Buying a good cyber policy, as the board may demand, is only part of the issue; losses arising from cyber perils are covered under a range of insurance policies, sometimes silently because cyber is not even mentioned. Insurers are adding a range of exclusions under pressure from regulators to price or exclude this risk. In-house legal can have a key role in understanding the impact of excluding a particular risk on the business. What the board may not know, for example, is that a cyber exclusion under a directors and officers liability insurance (D&O) policy would seriously increase the risk for senior management as companies become reliant on technology, and this is an important aspect of operational resilience.
Aside from ensuring a policy properly responds to an identified risk, there are other considerations which must be thought through. By way of example, policies should include a dispute resolution mechanism for contentious claims. If in-house lawyers engage with the wording they can ensure that their preferences for efficient dispute resolution are reflected where possible and that poorly drafted clauses (often by non-lawyers) are not unfair, onerous or damaging from the company’s perspective. In practice these provisions rarely reflect positive policyholder choices and the consequences of not doing so can be a multiplicity of recovery actions on the same tower of insurance, sometimes in different jurisdictions, and a mixture of litigation and arbitration (sometimes with different governing laws) with repeated costs.
It is common for insurers to impose conditions precedent to either the attachment of risk or liability to pay claims in the policy. The former may be an obligation to pay premium and a failure to adhere means the insurer simply never comes on risk. The latter, conditions precedent to liability, may require submission of a claim within a specified time period or providing cooperation to insurers, breach of which allows insurers to decline the claim regardless of whether the breach was material or affected the insurer adversely. Although the Insurance Act 2015 provides limited protection for insureds who breach policy terms in ways which really do not affect insurers adversely, it is critical that the business understands what is required. In-house lawyers can add tremendous value by making themselves aware of such requirements and making connections between the business and the risk and insurance teams.
How to add value – claims
A common tripping point under insurance policies are notification obligations. The key is to make sure the right polices are kept to hand and are kept updated. Then it is a case of following the exact procedure prescribed under each policy being notified. Under English law, you must provide your insurer with information about the loss to enable the insurer to obtain evidence to meet the claim. For complex claims, it is likely that insurers will want lots of information – ensure that you are working closely with your risk and insurance management team to deal with such requests constructively and to ensure that the focus is on issues that really matter including, eventually, settlement. From a practical perspective, it is useful to set up retainers so that external firms can separate and track costs referable to different policies – this makes it easier to evidence any costs incurred when it comes to calculating the claim.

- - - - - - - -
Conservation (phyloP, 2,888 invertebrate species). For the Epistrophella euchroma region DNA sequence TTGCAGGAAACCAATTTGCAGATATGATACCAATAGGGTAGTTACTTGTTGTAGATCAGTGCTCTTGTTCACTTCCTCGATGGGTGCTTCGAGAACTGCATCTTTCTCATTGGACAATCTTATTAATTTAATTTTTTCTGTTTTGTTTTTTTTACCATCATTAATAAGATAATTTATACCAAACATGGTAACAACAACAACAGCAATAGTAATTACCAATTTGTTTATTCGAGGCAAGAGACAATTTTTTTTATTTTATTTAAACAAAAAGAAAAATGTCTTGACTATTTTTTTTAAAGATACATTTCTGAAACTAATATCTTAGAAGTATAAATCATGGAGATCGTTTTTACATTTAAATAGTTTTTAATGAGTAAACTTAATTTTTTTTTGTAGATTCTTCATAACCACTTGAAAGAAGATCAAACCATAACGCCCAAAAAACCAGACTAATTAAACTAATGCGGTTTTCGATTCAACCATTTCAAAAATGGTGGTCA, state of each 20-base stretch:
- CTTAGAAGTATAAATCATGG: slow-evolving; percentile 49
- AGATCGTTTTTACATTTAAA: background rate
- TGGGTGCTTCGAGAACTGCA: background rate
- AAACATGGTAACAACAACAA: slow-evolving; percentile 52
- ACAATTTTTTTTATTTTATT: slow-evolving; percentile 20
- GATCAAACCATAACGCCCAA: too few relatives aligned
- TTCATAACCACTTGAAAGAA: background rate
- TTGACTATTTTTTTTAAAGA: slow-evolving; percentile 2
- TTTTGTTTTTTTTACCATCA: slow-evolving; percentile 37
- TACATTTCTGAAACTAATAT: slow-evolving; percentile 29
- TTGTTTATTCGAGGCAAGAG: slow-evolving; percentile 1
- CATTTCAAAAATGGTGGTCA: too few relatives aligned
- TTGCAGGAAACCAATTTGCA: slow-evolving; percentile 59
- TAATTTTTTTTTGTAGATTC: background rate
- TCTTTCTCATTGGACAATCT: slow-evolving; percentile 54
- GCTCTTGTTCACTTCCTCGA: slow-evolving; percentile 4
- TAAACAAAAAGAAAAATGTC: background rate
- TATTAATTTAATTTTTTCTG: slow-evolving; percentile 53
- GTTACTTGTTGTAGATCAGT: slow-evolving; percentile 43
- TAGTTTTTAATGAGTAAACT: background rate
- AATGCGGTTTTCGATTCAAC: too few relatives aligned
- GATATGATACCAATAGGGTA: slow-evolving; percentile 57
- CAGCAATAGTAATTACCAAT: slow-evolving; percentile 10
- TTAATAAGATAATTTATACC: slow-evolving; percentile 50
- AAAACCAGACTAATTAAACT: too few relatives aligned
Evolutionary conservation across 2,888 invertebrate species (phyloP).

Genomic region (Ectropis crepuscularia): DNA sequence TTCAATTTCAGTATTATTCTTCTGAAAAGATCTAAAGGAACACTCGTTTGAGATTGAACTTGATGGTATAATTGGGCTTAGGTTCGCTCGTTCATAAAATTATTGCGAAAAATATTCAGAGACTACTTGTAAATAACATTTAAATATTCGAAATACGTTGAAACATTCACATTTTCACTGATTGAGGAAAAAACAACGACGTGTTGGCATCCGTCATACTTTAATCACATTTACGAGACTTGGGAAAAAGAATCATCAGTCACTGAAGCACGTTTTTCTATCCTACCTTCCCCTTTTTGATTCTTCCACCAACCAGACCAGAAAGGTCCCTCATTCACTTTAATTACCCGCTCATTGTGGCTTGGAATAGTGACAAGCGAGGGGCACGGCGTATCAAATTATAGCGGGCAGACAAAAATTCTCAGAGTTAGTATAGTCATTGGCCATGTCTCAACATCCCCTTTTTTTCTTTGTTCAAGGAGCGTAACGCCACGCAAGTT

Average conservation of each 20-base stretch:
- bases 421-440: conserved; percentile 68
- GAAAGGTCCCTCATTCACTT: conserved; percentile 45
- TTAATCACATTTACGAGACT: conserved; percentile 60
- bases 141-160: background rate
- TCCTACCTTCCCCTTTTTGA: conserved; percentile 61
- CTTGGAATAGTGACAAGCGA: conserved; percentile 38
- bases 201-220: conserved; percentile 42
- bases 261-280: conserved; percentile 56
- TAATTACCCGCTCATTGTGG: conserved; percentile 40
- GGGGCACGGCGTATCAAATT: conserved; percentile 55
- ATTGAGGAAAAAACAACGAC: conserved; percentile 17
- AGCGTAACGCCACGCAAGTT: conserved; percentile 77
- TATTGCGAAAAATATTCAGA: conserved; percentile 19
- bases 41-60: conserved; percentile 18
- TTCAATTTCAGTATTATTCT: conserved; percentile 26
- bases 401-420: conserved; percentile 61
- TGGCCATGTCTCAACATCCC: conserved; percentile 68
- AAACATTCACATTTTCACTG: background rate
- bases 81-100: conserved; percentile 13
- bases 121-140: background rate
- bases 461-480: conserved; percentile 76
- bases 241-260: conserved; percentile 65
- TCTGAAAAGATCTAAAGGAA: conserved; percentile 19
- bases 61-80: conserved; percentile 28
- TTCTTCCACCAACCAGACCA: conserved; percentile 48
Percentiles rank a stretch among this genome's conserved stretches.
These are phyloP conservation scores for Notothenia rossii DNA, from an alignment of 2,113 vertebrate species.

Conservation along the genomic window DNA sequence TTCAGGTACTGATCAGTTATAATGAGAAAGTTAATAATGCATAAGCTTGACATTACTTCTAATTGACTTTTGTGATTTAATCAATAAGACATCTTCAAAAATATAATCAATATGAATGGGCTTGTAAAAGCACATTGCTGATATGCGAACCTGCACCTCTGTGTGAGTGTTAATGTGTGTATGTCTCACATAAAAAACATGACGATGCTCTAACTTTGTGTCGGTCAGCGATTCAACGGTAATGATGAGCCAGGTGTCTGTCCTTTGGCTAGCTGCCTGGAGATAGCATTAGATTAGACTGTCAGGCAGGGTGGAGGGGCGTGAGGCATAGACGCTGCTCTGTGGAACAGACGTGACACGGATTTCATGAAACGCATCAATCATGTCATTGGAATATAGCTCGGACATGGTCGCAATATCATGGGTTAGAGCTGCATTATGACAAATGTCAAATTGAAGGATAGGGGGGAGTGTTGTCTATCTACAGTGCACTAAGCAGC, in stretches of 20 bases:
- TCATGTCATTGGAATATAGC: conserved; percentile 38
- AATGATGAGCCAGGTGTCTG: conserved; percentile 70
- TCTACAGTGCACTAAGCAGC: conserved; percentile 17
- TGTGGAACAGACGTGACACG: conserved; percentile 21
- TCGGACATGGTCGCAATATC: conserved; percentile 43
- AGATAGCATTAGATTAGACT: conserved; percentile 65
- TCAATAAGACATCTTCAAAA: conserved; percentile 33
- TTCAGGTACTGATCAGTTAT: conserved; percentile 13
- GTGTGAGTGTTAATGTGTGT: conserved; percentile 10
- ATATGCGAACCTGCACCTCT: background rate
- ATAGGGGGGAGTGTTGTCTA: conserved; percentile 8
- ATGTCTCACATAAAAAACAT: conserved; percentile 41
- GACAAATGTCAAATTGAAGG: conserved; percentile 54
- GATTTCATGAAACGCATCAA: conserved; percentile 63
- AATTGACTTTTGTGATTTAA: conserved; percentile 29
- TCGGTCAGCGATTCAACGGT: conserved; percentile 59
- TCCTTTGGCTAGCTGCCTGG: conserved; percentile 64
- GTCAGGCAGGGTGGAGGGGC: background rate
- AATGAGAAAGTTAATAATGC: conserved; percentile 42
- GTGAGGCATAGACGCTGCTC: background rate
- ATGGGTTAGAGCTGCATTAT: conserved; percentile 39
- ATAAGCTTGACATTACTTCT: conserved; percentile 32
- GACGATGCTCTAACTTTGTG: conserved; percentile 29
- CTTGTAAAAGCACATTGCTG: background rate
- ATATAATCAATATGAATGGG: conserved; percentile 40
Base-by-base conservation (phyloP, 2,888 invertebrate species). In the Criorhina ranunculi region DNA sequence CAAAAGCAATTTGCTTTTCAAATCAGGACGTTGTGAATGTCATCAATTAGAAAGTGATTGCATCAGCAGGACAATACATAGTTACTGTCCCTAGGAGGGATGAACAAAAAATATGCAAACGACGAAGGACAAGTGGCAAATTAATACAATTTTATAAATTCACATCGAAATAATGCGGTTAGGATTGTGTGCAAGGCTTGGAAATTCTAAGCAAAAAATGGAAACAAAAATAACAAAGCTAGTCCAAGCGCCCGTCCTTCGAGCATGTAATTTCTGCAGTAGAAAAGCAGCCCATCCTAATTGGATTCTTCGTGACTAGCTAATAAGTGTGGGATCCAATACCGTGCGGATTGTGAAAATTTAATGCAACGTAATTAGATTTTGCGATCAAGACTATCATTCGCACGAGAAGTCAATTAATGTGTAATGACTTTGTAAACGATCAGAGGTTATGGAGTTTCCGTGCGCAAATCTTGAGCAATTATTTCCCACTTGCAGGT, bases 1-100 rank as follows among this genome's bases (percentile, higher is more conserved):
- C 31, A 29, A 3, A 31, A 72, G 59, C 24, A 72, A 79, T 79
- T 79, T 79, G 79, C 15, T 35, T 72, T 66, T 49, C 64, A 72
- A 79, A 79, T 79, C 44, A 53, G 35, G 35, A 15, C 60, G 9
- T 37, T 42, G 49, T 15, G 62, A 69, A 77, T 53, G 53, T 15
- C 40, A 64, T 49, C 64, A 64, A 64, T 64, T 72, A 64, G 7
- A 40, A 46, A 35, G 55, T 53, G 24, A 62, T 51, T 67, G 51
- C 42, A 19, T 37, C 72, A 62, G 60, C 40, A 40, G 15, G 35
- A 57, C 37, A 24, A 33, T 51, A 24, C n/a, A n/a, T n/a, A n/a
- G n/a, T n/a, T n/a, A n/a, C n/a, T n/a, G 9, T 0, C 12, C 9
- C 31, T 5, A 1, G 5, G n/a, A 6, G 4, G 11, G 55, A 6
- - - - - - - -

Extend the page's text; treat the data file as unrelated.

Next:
Once a claim is underway, there are many aspects which an in-house lawyer should be aware of. It is critical that information, data and evidence is secured and preserved from the outset of an incident which may give rise to a claim. It is likely that the in-house legal team will be centrally involved with this process and, at this point, consideration should be given to privilege. Insurance coverage can turn on non-privileged documents generated during the course of a claim including, for example, public statements made by senior directors, investigation reports and internal file reviews. Your insurers may appoint loss adjusters as their agents to investigate the loss, particularly in property and business interruption losses. You should engage constructively but thoughtfully as the adjusters are ultimately representing insurers’ interests. It is the policyholder’s job to put its claim together with the necessary evidence and it is therefore important to control what information is recorded. Communications with brokers are also unlikely to be privileged. Privilege concerns are heightened if the claim involves foreign jurisdictions and the possibility of foreign law applying.